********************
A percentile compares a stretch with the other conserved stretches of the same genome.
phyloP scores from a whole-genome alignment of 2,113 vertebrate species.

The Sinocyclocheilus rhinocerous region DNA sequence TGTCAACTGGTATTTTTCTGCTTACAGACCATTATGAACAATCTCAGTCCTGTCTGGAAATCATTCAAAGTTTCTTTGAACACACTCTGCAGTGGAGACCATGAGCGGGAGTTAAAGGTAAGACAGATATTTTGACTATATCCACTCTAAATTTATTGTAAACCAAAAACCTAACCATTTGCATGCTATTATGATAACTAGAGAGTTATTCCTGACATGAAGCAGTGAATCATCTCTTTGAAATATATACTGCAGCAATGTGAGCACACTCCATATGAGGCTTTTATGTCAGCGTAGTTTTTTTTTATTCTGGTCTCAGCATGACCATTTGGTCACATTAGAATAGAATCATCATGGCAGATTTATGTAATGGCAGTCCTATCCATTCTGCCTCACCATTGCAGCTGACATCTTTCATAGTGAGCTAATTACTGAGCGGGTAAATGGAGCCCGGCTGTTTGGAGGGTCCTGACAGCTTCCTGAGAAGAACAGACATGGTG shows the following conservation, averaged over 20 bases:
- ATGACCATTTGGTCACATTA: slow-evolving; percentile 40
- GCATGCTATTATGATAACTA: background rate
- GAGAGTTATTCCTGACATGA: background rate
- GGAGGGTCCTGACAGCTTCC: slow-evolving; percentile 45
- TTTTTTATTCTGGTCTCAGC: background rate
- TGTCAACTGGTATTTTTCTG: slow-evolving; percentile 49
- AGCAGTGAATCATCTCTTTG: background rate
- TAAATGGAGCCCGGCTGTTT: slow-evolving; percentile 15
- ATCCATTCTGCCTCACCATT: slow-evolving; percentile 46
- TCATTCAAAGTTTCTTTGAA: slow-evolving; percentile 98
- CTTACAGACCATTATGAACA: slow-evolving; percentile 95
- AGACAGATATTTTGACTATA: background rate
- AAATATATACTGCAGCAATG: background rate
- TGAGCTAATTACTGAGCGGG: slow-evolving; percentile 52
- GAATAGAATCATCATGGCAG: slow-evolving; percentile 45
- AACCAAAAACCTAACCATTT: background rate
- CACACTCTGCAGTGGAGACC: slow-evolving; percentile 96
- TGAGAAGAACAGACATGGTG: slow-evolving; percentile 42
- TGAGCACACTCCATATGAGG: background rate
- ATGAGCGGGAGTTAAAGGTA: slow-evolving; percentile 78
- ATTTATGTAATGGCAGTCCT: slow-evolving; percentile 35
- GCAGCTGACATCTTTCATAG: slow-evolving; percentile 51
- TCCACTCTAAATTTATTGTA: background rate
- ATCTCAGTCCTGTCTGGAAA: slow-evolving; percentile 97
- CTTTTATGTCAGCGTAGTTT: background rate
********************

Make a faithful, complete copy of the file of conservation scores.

A percentile compares a stretch with the other conserved stretches of the same genome.
phyloP scores from a whole-genome alignment of 2,113 vertebrate species.

The Sinocyclocheilus rhinocerous region DNA sequence TGTCAACTGGTATTTTTCTGCTTACAGACCATTATGAACAATCTCAGTCCTGTCTGGAAATCATTCAAAGTTTCTTTGAACACACTCTGCAGTGGAGACCATGAGCGGGAGTTAAAGGTAAGACAGATATTTTGACTATATCCACTCTAAATTTATTGTAAACCAAAAACCTAACCATTTGCATGCTATTATGATAACTAGAGAGTTATTCCTGACATGAAGCAGTGAATCATCTCTTTGAAATATATACTGCAGCAATGTGAGCACACTCCATATGAGGCTTTTATGTCAGCGTAGTTTTTTTTTATTCTGGTCTCAGCATGACCATTTGGTCACATTAGAATAGAATCATCATGGCAGATTTATGTAATGGCAGTCCTATCCATTCTGCCTCACCATTGCAGCTGACATCTTTCATAGTGAGCTAATTACTGAGCGGGTAAATGGAGCCCGGCTGTTTGGAGGGTCCTGACAGCTTCCTGAGAAGAACAGACATGGTG shows the following conservation, averaged over 20 bases:
- ATGACCATTTGGTCACATTA: slow-evolving; percentile 40
- GCATGCTATTATGATAACTA: background rate
- GAGAGTTATTCCTGACATGA: background rate
- GGAGGGTCCTGACAGCTTCC: slow-evolving; percentile 45
- TTTTTTATTCTGGTCTCAGC: background rate
- TGTCAACTGGTATTTTTCTG: slow-evolving; percentile 49
- AGCAGTGAATCATCTCTTTG: background rate
- TAAATGGAGCCCGGCTGTTT: slow-evolving; percentile 15
- ATCCATTCTGCCTCACCATT: slow-evolving; percentile 46
- TCATTCAAAGTTTCTTTGAA: slow-evolving; percentile 98
- CTTACAGACCATTATGAACA: slow-evolving; percentile 95
- AGACAGATATTTTGACTATA: background rate
- AAATATATACTGCAGCAATG: background rate
- TGAGCTAATTACTGAGCGGG: slow-evolving; percentile 52
- GAATAGAATCATCATGGCAG: slow-evolving; percentile 45
- AACCAAAAACCTAACCATTT: background rate
- CACACTCTGCAGTGGAGACC: slow-evolving; percentile 96
- TGAGAAGAACAGACATGGTG: slow-evolving; percentile 42
- TGAGCACACTCCATATGAGG: background rate
- ATGAGCGGGAGTTAAAGGTA: slow-evolving; percentile 78
- ATTTATGTAATGGCAGTCCT: slow-evolving; percentile 35
- GCAGCTGACATCTTTCATAG: slow-evolving; percentile 51
- TCCACTCTAAATTTATTGTA: background rate
- ATCTCAGTCCTGTCTGGAAA: slow-evolving; percentile 97
- CTTTTATGTCAGCGTAGTTT: background rate